Ticking away the moments that make up a dull day...

Saturday, November 28, 2020

An Incentive-Based Pay Structure for UT Longhorns Football Coaches

The Problem

The problem with the University of Texas Longhorns football program is very simple -- no accountability for the coaches to win games. To put simply, the head coach and assistant coaches are paid like they win the National Championship every year without having any incentive whatsoever to win a National Championship.

Let alone a Big XII Championship.

Let alone beat our most hated rival OU.

Let alone win regular season football games.

The Solution

The solution is also very simple -- you get paid for performance. It is that simple. The better you do, the more you get paid.

Let's take Tom Herman's $6 million dollar per year contract as an example of what an incentive-based pay structure would look like for the head coach of the Texas Longhorns:
Description Incentive Amount
Base Salary N/A $2,400,000
Big XII Championship 25% $3,000,000
Make National Championship Game 33.3333% $4,000,000
Win National Championship Game 50% $6,000,000

Regular Season Incentives

If the Texas Longhorns cannot beat the OU Sooners, they're not going to win a Big XII Championship. OU has won the overwhelming majority of Big XII Championships since 2000, mainly because they have beaten Texas almost every year since then.

Therefore, Regular Season incentives need to be installed that are geared towards reducing the base salary depending on how poorly the coach does his job during the season. If you're going to coach the Texas Longhorns like a high school football coach, then you get paid like a high school football coach. (Actually, I have seen better coaching at the high school level than at Texas for the past twenty years)
Description Penalty Amount
Lose to OU 25% -$600,000
Lose to Conference Opponent 10% -$240,000
Lose to Non-Conference Opponent 5% -$120,000

Minimum Pay

If the team has a particularly bad year, the minimum salary for the head coach is $120,000.

Salary Reinstatement

If the team wins the Big XII Championship, the full amount of the base salary for the head coach is reinstated plus the 25% incentive bonus.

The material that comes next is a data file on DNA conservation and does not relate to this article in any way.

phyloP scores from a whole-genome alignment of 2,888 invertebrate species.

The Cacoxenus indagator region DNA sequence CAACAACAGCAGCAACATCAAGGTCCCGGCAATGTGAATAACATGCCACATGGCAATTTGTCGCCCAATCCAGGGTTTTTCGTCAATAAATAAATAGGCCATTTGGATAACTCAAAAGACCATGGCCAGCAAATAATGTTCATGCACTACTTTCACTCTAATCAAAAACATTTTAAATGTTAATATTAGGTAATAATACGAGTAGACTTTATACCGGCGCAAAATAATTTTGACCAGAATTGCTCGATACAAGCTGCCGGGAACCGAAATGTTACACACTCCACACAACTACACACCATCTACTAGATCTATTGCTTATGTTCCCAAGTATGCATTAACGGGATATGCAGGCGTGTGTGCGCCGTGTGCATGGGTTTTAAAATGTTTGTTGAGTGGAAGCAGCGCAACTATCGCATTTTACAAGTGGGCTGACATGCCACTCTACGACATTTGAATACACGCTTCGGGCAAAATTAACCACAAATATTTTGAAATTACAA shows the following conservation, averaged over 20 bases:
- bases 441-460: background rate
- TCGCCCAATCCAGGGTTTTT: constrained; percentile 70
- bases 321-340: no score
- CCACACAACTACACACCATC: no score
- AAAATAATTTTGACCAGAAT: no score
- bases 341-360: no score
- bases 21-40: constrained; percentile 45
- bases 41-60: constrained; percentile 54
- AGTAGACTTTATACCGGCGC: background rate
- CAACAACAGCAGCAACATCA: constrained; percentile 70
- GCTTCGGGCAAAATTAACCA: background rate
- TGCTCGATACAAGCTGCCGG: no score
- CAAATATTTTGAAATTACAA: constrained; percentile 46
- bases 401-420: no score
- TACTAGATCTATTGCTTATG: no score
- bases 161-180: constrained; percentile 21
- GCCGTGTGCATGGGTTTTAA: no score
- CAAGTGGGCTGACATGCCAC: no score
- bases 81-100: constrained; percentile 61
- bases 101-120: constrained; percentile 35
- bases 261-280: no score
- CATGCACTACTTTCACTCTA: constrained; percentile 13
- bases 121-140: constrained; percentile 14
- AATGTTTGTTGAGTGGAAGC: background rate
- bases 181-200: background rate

Bowl Game Incentive

If the team makes and wins a bowl game (other than the CFP), the head coach makes a 25% incentive bonus on top of whatever his base salary ends up being depending on the performance of the team during the regular season.

Player Development Incentives

The Texas Longhorns have done less with more talent than any other team in college football since Mack Brown was the head coach. Needless to say, player development has historically not been a high priority for two decades now.

To fix this, there needs to be bonuses for the coaches to develop the talent while they are at Texas and make sure they get to be in a position to be drafted into the NFL.
Description Bonus Amount
Head Coach Per Draft Pick $250,000
Strength & Conditioning Coach Per Draft Pick $100,000
Offensive Coordinator Per Offensive Pick $125,000
Defensive Coordinator Per Defensive Pick $125,000
Position Coach Per Player Pick $50,000


It is important to note the same structure applies to assistant coaches at pro-rated rates for their respective positions within the coaching organization.

The University of Texas has way too much money to throw around to not have an incentive-based pay structure for football coaches. Otherwise, fans can expect more of the same mediocrity since the coaches now get paid the same whether or not they win football games, conference championships, and ultimately national championships.

Sunday, November 1, 2020

A Monolithic and Ruthless Conspiracy